In the spring of 1923, a handsome, young stranger curiously walked the grounds of the Courthouse. An official led him up to the roof at the base of the clock tower. The stranger left the Courthouse and walked into several stores around the Square. In each store the man informed the merchants that he was known as the "Human Fly". Newspaper articles he presented confirmed his ability to perform daredevil feats. The "Human Fly" announced that he would climb the Courthouse to the top of the clock tower for a small fee. When the money was collected, that night the "Human Fly" attempted the dangerous climb.
A powerful searchlight mounted on a fire truck beamed on the Courthouse. The assent was successful. The crowd began to cheer as he waved from the clock tower. As he descended the crowd became anxious. A light mist was visible through the beam. Suddenly, the "Human Fly" lost his footing on the clock tower and fell to his death. It was said that this mysterious man had revealed no identity, and for five days he was displayed in the storefront window of Sweeny’s Funeral Parlor in a glass casket. This was in hopes that someone would recognize the "Human Fly". Records show that he was actually known by the stage name of Ray Royce, 26, of St. Louis. His real name was James A. Dearing.
During the 1930s, the nation was mired in the Great Depression. One of the agencies created to put people to work was the Public Works Administration (PWA). Created 1933 and subsumed by the Federal Works Agency in 1939, in the PWA was designed to employ people to build roads, water and sewer systems, and public buildings. Some of the public buildings created by the PWA were courthouses.
In 1938, the Grand Jury of Rutherford County made a report to T. L. Coleman, circuit court judge for Rutherford County on the state of the Courthouse and its facilities. The jury noted that the Courthouse was in terrible shape. "Upon examining the jury room . . . we find it in a most deplorable condition, the plastering on the ceiling is in such condition that we deem it dangerous to occupy the room . . . ." The jury further noted that "The hallways downstairs and upstairs and the sheriff's office should be papered, the paper being badly torn and falling off of the walls."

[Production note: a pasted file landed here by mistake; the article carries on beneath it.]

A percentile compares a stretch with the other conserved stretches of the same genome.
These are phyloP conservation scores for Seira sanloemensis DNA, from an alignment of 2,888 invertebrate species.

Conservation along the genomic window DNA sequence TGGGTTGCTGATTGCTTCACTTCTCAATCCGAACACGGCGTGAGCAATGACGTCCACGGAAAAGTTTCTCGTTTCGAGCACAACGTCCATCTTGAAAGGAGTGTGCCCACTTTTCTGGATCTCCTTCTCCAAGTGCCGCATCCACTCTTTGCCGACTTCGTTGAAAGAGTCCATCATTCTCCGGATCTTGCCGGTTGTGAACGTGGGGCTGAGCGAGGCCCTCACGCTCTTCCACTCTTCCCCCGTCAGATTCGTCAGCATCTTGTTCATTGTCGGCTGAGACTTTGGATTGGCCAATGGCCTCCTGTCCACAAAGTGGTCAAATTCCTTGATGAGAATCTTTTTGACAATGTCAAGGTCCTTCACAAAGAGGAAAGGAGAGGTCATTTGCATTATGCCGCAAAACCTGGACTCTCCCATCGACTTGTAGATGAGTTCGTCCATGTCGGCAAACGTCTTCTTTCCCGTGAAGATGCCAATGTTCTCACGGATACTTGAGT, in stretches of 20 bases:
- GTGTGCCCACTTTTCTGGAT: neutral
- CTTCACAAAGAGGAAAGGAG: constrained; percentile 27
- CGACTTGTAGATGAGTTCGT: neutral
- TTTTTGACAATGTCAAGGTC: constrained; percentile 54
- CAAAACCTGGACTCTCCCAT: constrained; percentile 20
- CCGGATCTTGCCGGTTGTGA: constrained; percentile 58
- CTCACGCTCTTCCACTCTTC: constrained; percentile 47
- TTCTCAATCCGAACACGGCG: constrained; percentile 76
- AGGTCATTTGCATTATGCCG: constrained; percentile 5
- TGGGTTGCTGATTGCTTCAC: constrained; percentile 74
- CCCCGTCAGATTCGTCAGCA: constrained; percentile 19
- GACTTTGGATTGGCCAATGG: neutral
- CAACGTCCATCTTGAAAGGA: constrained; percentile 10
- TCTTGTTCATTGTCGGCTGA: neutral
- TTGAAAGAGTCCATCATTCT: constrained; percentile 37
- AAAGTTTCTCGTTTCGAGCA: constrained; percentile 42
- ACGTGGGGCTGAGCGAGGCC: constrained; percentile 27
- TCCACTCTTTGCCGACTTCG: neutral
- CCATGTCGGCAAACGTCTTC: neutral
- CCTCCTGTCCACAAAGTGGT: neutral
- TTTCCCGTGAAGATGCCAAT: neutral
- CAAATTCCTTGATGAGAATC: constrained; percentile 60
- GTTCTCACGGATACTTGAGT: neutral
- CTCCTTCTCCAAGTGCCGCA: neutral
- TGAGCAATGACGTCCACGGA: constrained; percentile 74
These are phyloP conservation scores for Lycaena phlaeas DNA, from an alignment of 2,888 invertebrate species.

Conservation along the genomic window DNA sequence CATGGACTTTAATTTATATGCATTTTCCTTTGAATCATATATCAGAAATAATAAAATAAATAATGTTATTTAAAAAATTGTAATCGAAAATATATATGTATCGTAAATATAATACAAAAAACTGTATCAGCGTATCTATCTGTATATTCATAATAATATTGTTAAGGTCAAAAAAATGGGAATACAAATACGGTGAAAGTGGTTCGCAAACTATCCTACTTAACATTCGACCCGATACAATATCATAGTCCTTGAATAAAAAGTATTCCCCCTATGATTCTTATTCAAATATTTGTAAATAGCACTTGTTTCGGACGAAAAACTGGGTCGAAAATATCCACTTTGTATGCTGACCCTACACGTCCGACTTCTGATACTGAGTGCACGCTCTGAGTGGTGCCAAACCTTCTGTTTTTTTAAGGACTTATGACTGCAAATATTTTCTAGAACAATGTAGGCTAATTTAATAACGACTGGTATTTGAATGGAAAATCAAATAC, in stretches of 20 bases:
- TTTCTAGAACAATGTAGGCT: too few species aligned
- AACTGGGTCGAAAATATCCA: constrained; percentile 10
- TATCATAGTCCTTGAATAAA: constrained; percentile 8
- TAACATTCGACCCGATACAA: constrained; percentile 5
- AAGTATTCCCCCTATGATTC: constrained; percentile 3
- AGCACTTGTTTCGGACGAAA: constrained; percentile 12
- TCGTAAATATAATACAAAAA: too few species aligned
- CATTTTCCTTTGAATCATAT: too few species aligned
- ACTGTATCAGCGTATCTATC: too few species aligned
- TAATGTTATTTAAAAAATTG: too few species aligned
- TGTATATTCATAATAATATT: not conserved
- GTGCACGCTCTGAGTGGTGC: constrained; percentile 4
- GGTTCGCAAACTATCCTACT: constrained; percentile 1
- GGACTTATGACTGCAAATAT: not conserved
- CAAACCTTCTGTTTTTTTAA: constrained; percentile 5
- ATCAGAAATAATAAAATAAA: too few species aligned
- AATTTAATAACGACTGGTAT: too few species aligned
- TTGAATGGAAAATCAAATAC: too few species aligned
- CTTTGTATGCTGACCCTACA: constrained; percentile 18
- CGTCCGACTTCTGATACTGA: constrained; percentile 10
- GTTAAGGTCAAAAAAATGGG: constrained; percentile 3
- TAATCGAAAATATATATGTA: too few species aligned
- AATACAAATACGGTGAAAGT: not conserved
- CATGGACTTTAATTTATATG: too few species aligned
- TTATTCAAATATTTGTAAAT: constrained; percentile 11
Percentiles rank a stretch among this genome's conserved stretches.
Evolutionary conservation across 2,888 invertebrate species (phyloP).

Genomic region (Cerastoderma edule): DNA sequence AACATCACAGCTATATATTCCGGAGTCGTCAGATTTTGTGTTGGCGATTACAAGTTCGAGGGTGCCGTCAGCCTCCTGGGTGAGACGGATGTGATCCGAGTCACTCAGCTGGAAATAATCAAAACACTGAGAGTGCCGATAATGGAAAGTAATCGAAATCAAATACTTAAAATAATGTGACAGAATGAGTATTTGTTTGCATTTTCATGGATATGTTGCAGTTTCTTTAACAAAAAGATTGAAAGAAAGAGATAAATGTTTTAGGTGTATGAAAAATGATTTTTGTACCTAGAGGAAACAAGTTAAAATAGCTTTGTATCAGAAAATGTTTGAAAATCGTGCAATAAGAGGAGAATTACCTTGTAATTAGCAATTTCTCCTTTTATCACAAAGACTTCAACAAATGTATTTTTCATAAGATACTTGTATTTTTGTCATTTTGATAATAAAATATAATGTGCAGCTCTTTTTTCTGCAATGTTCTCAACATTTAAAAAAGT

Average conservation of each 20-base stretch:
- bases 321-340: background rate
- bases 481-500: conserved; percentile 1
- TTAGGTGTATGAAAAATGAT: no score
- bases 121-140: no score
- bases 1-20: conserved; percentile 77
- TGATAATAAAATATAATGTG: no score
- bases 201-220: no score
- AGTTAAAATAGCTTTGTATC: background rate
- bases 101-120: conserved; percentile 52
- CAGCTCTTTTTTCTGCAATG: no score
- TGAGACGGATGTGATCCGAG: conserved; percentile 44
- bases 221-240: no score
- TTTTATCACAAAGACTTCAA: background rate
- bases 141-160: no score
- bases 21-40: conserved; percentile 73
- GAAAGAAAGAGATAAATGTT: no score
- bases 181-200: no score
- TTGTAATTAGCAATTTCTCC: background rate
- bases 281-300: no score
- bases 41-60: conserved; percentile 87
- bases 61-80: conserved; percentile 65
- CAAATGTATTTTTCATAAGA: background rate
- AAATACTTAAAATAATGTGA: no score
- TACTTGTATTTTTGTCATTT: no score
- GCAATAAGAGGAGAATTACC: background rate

In 1936, two years before the grand jury report, options about what to do with the Courthouse were being explored. One suggestion was to update the Courthouse with half of the project being funded by the Public Works Administration. Another idea was to completely demolish the Courthouse and build a new one. A new courthouse was projected to cost the county $250,000 with 45% of the cost being paid by the federal government. At first, it was decided that a new courthouse would be built. However, within a 24 hour period, the decision was reversed and it was decided that the present courthouse would remain. The county voted $5,000 for renovations. The Public Works Administration never became involved with the Rutherford County Courthouse.  Walkways and benches were added to the property.
Thanks to the renovations, the first night shots of the Courthouse were made Christmas 1936. Brightly colored lights cascaded from the cupola to the newly installed street lamps.
The Courthouse came to the forefront after many years of silence during World War II. It was used as an air raid alarm. The bell was rung at 9:00 am on June 9, 1942 to signal the first statewide blackout.
The Square became the center for the soldiers who took part in training exercises. Tanks and other army vehicles were seen circling the Square. Middle Tennessee having similar physical features to those of the European terrain was designated as a "maneuver training area."
After World War II, Murfreesboro garnered both local and national attention when it welcomed General Douglas McArthur, his wife native Jean Faircloth and their eleven-year-old son back to Murfreesboro. There had been such preliminary fanfare that the event that was to attract thousands of greeters was significantly reduced. However this event was the first to be planned by the community around a national hero.